Adia Harvey Wingfield, professor of sociology in Arts & Sciences
For many parents, when it comes to their children’s educational opportunities, they want only the best. American parents are often driven by the belief that educational advantages will allow children to accomplish ambitious goals. Thus, parents’ educational decisions are deceptively simple — do whatever it takes to get children into the best school available.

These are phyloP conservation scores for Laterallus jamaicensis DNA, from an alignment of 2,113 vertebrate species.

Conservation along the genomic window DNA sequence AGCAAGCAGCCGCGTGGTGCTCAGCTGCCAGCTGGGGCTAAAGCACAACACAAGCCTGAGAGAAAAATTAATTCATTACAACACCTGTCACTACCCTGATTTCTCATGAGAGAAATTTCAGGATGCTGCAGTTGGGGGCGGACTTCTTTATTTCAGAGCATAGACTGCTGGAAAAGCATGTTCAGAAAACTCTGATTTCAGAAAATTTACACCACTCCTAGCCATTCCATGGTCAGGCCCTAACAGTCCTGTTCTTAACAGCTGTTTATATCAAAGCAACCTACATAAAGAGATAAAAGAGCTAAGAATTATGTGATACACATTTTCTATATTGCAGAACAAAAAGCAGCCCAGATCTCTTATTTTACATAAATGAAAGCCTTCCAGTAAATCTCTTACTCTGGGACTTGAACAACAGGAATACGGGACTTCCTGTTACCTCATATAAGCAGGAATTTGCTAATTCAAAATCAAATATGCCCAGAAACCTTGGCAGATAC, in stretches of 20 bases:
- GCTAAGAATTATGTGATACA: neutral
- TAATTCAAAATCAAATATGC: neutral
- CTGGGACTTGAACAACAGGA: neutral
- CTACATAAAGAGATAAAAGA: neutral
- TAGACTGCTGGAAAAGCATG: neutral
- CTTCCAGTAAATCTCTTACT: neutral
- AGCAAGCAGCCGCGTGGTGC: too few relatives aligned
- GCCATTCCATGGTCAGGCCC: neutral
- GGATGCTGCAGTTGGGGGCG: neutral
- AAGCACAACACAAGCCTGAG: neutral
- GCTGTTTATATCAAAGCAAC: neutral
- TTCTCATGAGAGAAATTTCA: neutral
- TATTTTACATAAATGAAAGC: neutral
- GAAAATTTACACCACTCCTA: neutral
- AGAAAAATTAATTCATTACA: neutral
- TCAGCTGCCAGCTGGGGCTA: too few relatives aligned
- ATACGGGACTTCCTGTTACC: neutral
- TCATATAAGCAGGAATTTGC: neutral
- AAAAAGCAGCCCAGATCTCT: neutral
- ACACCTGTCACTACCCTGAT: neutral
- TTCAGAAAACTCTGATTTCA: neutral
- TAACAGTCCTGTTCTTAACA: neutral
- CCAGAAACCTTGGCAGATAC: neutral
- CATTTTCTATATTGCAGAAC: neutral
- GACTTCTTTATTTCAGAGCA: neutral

But in 50 years, we’ll look back at how a declining public sector has led to a dizzying array of increasingly out-of-reach options — whether that’s private schools, charter schools, or “good” public schools in inaccessible expensive areas — and consider it unthinkable. We’ll be living in a much more demographically diverse country, likely reconsidering what choosing “the best” looks like and thinking more about how all too often, uncritical definitions of what’s best reproduce racial and economic inequality. In this light, it will be necessary to reinvest in public education so that it becomes more of a democratizing force and less a mechanism for maintaining inequality.
Read the full piece in Vox.